Imran Khan’s foreign policy vision


Closely tied to economic uplift

In one of the most divisive elections in Pakistan’s history, Imran Khan’s party, the Pakistan Tehreek-e-Insaaf (PTI) has emerged victorious. Khan’s party is hoping to form a government at the federal level under brewing debate of massive riggings and irregularities. While opposition parties have vowed to hinder Khan’s efforts to form a government, it’s only a matter of time that we see divisions within opposition parties as an outright opposition would mean inviting the state’s wrath at a time when Pakistan is in acute financial crisis and needs a stable government to begin negotiations with international donors to manage its looming fiscal crisis.

Once Khan’s foot settles’ in the government, one of his most pressing concerns is going to related to reviving Pakistan’s economy, decrease the country’s debt, bring in investments and create avenues for job creation on a massive level. This is by and large what khan’s political promise has been this is what his mandate is all about. It depends on how Khan’s party pursues Pakistan’s foreign policy, which is tightly knitted, to any efforts to put the country’s economy back on track. So far, Khan has given one speech after winning the election and surprisingly his remarks on foreign policy were not only comprehensive and detailed but also showed an intent to deepen trade links and economic connectivity in the region and beyond. Contrary to Khan’s aggressive rhetoric in the opposition, it’s understandable that PTI would not be interested in confrontation with any of Pakistan’s neighbors as it would not only distract the party from its most immediate priorities which focus on reviving the economy but would also make the mission of bringing back investments and add to Pakistan’s growing international isolation.

Khan’s remarks on Pakistan’s relations with Iran and Saudi Arabia, two major powers in the Middle East were aimed at driving a fine line rather than choosing one over the other. Pakistan has historically been a victim of both states’ ideological rivalries, which kept Pakistan a hostage of sectarian scuffles not only at home but also abroad for decades. However, Khan’s policy is to be driven by a good working relationship with both countries that can benefit Pakistan economically.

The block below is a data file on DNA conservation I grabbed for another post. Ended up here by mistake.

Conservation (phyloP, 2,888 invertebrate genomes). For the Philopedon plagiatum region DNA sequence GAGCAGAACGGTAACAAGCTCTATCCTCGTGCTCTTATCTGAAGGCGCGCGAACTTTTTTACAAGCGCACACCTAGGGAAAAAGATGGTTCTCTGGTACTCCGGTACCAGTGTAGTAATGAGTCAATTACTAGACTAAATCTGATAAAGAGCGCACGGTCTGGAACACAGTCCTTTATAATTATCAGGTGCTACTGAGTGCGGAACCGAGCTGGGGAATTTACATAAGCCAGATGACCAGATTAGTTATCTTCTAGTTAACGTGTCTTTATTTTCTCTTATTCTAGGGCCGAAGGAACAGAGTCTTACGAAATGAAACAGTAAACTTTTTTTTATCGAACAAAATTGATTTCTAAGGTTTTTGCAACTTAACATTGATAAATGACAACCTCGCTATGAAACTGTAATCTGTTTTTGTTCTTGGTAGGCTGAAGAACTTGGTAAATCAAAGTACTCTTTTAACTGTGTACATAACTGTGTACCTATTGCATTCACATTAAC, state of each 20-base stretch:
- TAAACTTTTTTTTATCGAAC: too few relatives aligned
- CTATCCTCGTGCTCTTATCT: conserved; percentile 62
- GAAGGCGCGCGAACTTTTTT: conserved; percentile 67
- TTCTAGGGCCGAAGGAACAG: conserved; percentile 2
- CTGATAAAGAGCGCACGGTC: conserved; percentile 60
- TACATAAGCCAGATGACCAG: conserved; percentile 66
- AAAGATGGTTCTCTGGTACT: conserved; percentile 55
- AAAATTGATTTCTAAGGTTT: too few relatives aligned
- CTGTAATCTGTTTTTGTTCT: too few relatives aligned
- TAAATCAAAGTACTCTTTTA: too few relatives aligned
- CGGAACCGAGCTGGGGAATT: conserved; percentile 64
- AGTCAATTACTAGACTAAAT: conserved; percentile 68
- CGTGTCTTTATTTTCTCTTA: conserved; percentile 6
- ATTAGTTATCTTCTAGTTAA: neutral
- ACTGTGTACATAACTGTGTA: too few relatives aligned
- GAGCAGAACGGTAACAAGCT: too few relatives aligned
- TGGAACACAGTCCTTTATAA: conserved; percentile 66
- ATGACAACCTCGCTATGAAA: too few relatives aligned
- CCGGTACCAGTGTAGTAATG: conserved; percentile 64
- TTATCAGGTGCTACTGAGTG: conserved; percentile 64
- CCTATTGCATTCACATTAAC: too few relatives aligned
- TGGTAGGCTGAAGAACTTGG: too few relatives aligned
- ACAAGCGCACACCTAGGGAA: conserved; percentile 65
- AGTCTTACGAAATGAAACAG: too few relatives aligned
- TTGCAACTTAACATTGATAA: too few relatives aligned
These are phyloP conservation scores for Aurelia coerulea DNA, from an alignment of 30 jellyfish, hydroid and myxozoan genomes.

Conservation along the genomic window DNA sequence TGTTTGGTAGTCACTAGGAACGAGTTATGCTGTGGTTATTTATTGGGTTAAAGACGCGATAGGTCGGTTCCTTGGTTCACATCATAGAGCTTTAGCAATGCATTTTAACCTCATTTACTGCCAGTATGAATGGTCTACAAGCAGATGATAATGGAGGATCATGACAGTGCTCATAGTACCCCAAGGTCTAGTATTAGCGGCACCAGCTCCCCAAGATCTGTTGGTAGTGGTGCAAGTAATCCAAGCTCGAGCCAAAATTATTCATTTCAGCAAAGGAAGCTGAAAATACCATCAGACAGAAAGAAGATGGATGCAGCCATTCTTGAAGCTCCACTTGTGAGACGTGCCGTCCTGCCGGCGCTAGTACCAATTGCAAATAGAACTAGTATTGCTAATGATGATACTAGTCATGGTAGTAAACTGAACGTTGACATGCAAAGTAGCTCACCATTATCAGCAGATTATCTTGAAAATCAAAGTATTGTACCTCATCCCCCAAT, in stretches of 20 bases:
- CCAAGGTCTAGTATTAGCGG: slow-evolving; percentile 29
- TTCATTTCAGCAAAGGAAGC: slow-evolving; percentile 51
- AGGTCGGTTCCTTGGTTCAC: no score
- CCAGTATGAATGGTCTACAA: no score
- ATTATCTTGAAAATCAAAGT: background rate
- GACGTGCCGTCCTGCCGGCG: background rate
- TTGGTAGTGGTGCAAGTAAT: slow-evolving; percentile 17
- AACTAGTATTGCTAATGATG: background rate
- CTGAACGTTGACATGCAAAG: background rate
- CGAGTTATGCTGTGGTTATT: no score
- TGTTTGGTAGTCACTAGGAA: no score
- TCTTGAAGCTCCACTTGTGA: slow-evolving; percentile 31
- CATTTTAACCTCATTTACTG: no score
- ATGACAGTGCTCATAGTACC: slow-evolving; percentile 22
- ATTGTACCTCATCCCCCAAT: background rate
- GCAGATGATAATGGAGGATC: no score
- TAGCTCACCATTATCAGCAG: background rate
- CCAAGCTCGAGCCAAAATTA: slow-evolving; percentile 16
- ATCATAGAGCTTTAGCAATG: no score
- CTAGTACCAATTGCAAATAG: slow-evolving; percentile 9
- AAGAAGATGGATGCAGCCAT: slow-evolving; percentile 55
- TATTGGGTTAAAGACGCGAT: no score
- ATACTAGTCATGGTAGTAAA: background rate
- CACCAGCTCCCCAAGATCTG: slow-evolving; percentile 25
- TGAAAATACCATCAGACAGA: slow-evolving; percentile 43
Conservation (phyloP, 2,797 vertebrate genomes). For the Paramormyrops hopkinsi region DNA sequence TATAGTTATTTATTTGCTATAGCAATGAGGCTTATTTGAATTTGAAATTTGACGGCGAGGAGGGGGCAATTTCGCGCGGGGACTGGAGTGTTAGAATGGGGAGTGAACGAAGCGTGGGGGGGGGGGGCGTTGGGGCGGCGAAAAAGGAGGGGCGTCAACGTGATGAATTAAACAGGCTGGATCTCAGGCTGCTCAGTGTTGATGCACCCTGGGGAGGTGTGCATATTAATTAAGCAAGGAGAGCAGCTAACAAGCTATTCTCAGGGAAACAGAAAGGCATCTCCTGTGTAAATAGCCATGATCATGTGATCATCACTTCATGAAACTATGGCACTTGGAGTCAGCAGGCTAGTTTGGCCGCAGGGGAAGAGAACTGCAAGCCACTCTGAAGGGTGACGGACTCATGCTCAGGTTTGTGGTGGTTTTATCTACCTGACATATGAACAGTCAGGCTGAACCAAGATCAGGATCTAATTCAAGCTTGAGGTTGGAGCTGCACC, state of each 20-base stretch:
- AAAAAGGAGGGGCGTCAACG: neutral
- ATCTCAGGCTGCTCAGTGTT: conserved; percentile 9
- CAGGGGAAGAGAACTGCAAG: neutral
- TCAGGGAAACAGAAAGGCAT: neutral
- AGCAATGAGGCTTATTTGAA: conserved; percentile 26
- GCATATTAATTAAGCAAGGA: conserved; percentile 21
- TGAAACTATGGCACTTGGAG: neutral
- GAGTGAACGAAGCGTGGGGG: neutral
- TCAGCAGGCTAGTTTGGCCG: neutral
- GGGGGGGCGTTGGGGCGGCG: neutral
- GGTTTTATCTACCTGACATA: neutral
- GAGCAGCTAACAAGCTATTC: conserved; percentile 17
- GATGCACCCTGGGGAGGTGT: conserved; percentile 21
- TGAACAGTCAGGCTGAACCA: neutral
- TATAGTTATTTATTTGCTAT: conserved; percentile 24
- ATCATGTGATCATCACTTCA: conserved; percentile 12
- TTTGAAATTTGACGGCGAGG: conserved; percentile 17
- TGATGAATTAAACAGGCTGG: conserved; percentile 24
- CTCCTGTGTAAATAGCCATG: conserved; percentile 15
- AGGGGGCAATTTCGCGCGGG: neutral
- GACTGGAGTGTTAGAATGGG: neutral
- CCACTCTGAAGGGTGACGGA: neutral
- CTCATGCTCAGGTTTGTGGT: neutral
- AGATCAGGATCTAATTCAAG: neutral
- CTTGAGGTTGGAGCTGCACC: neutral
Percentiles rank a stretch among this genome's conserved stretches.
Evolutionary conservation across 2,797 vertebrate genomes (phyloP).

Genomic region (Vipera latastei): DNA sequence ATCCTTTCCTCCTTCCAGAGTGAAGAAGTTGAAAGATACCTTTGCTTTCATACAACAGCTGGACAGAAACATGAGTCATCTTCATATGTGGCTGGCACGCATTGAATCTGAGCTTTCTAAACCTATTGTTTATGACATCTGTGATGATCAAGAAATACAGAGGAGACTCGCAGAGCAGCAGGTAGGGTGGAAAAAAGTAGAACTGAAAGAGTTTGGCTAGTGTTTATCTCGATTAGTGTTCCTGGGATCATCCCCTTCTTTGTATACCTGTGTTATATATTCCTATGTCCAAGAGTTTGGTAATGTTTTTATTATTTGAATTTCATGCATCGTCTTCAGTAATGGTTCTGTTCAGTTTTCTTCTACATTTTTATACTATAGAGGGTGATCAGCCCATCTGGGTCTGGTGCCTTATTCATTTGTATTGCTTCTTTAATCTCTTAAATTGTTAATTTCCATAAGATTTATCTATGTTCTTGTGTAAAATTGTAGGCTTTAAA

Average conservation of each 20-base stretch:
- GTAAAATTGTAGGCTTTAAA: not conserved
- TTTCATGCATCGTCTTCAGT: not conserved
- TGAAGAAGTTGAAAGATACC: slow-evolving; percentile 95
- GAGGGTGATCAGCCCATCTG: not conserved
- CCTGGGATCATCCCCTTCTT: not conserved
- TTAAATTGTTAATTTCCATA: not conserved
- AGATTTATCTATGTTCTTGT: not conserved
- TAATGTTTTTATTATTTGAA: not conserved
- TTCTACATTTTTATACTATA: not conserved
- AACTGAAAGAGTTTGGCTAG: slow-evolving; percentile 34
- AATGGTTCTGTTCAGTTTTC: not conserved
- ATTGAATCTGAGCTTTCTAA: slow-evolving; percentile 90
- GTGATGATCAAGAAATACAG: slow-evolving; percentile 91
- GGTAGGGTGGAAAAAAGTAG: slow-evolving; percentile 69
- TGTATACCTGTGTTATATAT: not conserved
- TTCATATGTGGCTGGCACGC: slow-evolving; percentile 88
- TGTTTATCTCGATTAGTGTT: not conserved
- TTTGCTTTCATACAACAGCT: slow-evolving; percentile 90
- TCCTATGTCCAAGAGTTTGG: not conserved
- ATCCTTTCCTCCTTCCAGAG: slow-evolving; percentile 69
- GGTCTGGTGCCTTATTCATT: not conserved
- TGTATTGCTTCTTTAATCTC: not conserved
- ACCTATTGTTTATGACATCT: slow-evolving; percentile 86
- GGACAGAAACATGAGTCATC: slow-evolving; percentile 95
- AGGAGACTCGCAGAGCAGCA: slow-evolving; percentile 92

On Pakistan’s bilateral relationship with the USA, Khan in his speech talked about a relationship, which is mutually beneficial to both countries, rather than a relationship in which one state can impose over the other. While Washington is not likely to change its overall policy towards Pakistan that has remained driven by the former’s broader security interests in the region, Khan’s government would most likely benefit from a relationship, which has less drama and more conciliatory exchanges. It’s important to note that Pakistan is most likely to be going to the IMF in a month or so to look out for a bailout as it faces deep economic fallout and with the US having primary influence over the organization, Islamabad should only look for an improvement of ties with Washington.

With Afghanistan, Khan’s position was predictable and is likely to remain focused on working with Pakistan’s military and Afghanistan to put Kabul’s peace process back on track. Moreover, there won’t be many hiccups based on playing a blame game when it comes to the ongoing insurgency in Afghanistan. Khan’s position on Afghanistan’s security situation has remained very clear as he envisions a peaceful Afghanistan that can help Pakistan achieve its goals of a stable and prosperous nation.

Once Khan’s foot settles’ in the government, one of his most pressing concerns is going to related to reviving Pakistan’s economy, decrease the country’s debt, bring in investments and create avenues for job creation on a massive level

His remarks related to Pakistan’s relationship with India were very interesting. “I am that Pakistani who believes that to improve economics in the sub-continent, trade between India and Pakistan is important. This will be beneficial for both the countries,” he said. During his speech, he went on to say that “Our priority should be to increase trade, but the sad part is that the core issue is Kashmir. We should sit across the table to solve this issue, instead of indulging in a blame game. The Kashmiri people have suffered a lot of human rights violation. Let’s not continue this blame game over Kashmir and Balochistan. We are stuck at square one,” he said. By all means, it’s an interesting position to take as Khan is known for his open criticism of New Delhi and his targeting of the previous Pakistani government’s policy of reconciliation with India that fell flat after initial contacts back in 2014. While it remains to be seen whether Pakistan would pursue peace with India given how complicated and conflicted the nature of the relationship is, Khan’s remarks of opening talks with India only reinforce his desire to build ties with regional countries which can put Pakistan’s economy on an upward trajectory. There has already been a report, suggesting that the Indian High Commission in Islamabad has been in touch with Khan’s team for months to do the groundwork for any such outreach.

Overall, with all questions on the fairness of the recent election, Khan should be given a chance to openly implement his foreign policy agenda as Pakistan cannot afford to fail at a time when mounting economic and fiscal challenges loom large.


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